Alyssa: First of all, if you have an idea, just go for it! Second, do what you love. What could you do happily until three in the morning? Everything will come much easier if you're passionate about it. If you don't know what you're good at, ask people close to you. Everybody is good at something. Maybe you're an awesome mom, so maybe you could write an advice column on childcare. Third, don't overwhelm yourself. You don't have to go out there, get a big loan, and open up an office. You can do so much from home now, which opens the door to many different opportunities.
KM: What about women who have the belief that it's too late for them, that they're too old.
Alyssa: Too old for what? Well, if you want to go to a nursing home and rot away! Look at Grandma Moses! She didn't start painting until her 70s, and she ended up on the cover of TIME Magazine! It's never too late. I understand not becoming a ballerina at forty, but that doesn't mean you can't open your own dance studio.
KM: How have you stay inspired when times were tough?
Alyssa: Well, first, I wanted to do something substantial to symbolize my making the commitment.That is one of the reasons I decided to trademark my name first. It was expensive, so it made me want to commit. Find something of importance that will make you commit. Another thing I did was an exercise called playing "as if." When I was working out of my house, I had this little chalkboard, and whenever I created a new flavor, I would write, "Today's flavor is…" as if I were in a shop. It would inspire me and anyone who came into the house would see it and know I had created something new. I now realize that what I was doing was manifesting. And it worked! All along the way, it's been a challenge getting the information and the help I've needed, but I just keep trying and people and opportunities finally present themselves. It's just been a matter of not giving up.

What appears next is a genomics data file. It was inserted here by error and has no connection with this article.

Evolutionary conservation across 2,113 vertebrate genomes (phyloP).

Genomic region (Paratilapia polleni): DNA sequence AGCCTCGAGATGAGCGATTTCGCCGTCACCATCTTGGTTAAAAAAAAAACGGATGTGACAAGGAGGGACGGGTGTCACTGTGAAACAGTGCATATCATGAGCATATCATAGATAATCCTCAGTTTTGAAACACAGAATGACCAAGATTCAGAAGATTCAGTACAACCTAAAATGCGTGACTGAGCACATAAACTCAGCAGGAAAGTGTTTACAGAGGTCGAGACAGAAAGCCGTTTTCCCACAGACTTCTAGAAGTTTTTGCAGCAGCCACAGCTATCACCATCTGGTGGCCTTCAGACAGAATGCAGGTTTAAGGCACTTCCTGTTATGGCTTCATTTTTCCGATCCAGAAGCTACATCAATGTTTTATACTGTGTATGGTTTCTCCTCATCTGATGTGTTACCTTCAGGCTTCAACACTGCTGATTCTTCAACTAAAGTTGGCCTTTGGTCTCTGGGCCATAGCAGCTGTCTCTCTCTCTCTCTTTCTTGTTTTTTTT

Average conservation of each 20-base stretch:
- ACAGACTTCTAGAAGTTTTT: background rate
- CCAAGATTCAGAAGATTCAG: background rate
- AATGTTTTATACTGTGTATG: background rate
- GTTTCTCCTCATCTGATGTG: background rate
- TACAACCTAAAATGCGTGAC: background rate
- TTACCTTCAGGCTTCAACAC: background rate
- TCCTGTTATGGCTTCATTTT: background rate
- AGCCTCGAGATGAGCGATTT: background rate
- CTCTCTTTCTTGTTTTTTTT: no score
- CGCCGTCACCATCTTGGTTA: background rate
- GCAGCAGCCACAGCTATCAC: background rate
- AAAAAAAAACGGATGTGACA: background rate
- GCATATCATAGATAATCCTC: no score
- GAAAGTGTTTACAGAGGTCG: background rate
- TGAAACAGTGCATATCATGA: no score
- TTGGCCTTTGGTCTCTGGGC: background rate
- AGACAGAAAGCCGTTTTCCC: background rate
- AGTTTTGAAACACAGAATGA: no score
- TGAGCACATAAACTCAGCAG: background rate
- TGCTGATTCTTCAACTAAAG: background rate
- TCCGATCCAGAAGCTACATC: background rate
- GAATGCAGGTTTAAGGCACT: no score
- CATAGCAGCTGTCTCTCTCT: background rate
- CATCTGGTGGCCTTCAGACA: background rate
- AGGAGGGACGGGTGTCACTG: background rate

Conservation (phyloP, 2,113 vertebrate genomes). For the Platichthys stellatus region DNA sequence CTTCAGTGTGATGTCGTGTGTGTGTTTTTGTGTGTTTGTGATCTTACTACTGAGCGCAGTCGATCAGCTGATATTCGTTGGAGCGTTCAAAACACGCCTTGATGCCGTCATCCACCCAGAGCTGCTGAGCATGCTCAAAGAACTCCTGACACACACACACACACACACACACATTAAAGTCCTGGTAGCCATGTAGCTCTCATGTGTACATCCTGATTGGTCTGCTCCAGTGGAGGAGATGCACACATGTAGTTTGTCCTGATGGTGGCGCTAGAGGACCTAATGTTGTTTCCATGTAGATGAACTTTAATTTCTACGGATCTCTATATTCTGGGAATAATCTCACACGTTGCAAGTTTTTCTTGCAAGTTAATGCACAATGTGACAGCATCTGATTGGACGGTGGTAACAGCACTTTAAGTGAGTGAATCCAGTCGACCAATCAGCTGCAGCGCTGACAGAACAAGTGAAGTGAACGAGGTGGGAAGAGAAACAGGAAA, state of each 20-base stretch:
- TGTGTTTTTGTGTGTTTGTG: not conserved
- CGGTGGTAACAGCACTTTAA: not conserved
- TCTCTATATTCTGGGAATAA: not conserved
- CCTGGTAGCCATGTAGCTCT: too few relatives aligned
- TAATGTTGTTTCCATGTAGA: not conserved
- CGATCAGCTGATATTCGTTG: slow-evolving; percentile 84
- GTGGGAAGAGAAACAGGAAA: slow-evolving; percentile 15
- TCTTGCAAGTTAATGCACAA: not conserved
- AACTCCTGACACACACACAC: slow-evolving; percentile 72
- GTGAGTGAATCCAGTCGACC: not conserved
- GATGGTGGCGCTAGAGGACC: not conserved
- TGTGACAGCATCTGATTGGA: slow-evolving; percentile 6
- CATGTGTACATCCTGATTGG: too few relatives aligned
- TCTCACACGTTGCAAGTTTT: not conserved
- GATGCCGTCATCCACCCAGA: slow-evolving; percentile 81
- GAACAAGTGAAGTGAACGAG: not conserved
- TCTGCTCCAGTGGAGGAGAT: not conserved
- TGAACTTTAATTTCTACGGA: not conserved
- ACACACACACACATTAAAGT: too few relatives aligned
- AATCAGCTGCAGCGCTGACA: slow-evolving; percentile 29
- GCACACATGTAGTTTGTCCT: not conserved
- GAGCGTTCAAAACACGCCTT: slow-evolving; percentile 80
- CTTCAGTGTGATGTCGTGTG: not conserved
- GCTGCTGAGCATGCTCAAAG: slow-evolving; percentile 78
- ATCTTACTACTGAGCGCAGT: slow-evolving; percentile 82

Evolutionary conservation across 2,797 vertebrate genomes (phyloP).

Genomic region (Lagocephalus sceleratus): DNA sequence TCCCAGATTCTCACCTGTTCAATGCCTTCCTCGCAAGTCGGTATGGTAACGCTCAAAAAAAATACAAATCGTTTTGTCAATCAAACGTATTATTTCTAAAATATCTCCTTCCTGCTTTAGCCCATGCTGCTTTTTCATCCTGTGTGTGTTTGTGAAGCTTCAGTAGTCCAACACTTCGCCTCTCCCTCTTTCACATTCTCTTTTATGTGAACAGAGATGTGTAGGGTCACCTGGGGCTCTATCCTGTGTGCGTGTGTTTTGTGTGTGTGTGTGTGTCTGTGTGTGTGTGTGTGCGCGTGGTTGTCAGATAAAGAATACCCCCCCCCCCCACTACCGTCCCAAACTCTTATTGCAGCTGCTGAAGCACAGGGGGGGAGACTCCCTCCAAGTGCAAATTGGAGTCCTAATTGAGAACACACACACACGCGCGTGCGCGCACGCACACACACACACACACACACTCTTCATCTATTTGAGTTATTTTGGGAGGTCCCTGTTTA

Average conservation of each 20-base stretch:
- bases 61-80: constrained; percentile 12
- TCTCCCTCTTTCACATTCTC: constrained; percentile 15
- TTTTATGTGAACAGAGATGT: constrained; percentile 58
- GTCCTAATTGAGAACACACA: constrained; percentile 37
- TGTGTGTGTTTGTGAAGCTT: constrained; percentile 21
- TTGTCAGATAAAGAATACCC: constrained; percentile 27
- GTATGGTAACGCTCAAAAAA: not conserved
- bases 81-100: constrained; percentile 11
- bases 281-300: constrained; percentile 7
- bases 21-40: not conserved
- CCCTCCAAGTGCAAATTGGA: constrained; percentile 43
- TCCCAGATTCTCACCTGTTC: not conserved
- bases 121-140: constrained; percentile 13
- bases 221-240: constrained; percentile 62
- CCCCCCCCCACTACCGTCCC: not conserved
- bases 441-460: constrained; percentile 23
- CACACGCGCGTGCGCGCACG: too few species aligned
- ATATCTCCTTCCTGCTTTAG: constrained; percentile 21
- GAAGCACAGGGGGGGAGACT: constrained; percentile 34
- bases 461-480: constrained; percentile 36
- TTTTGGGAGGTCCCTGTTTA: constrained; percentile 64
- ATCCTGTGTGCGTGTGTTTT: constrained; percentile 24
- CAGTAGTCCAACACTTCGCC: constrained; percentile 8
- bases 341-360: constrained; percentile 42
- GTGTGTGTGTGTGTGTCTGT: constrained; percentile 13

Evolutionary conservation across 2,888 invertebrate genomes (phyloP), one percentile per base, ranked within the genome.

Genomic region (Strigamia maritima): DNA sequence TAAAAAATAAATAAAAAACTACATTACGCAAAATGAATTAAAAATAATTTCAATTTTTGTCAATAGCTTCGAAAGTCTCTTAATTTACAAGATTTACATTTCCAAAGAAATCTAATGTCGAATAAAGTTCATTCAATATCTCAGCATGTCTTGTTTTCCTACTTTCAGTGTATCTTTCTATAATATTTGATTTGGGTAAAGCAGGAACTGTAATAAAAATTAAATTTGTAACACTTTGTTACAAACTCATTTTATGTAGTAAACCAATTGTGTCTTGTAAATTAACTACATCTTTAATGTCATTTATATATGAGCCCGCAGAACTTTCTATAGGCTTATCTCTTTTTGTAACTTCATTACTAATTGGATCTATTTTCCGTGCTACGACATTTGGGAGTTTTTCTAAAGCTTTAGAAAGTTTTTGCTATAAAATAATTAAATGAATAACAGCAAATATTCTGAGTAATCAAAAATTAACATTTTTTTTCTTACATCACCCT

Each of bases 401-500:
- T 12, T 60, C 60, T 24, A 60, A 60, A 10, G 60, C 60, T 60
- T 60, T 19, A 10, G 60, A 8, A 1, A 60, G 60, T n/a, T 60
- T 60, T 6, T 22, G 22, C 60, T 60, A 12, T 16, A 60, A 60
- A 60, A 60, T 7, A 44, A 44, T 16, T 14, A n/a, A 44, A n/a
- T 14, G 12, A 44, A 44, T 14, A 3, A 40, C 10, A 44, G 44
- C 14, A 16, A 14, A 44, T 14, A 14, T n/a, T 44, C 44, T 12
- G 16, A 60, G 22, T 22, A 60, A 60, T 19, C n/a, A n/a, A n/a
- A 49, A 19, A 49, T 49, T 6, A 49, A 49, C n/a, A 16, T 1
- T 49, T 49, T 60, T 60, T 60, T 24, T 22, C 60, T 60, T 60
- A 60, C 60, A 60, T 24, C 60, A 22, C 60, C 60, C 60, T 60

Cavewoman Bars® are Vegan, Soy-Free, Gluten-Free and Refined Sugar-Free. In 2009, Alyssa contracted with a manufacturer to make her bars in larger quantities (but still by hand) and started selling Cavewoman Bars® to the general public. They are currently sold online and by select stores and fitness centers in Southern California.
Cavewoman Bars® is recommended by Gena Hamshaw of ChoosingRaw.com
and Dr. Kathy Gruver of TheAlternativeMedicineCabinet.com
The Because Show Episode #68 Click here to listen
Alyssa is actively involved with...
Compassion Over Killing www.cok.net
St. Martin's Animal Foundation www.stmartinsrescue.org
Animal Protectionand Rescue League www.aprl.org
Animal Acres www.animalacres.org
SpcaLA (Diamonds Not Fur) www.diamondsnotfur.com/event.html *NOTE: THE WEHO CITY
COUNCIL WILL VOTE ON THE CITY BAN OF THE SALE OF FUR ON SEPTEMBER 19TH
EarthSave's *Meals For Health* program www.earthsave.org
Women of the Green Generation www.womenofthegreengeneration.com
Forks Over Knives www.forksoverknives.com
Green Veggies www.greenveggies.org
Los Angeles Veg Society www.laveg.org
Alyssa also campaigned for the passage of Prop 2, Standardsfor Confining Farm Animals, that appeared on the November 2008 ballot in California. It passed with 63.5% of the vote. Prop 2 created a new state statute that prohibits the confinement of farm animals in a manner that does not allow them to turn around freely, lie down, stand up, and fully extend their limbs.
These vegan restaurants give generously to the community and are among Alyssa's favorites.
The Veggie Grill, Los Angeles: www.veggiegrill.com
Kind Kreme, Los Angeles: www.kindkreme.com
Sun Power Cafe, Los Angeles: www.suncafe.com
NOTE: We are not just a Los Angeles magazine! If you know of a great vegetarian, vegan, or raw restaurant in your town, please share it with us and post it below.
*Alyssa is offering a 10% discount to our subscribers so join up!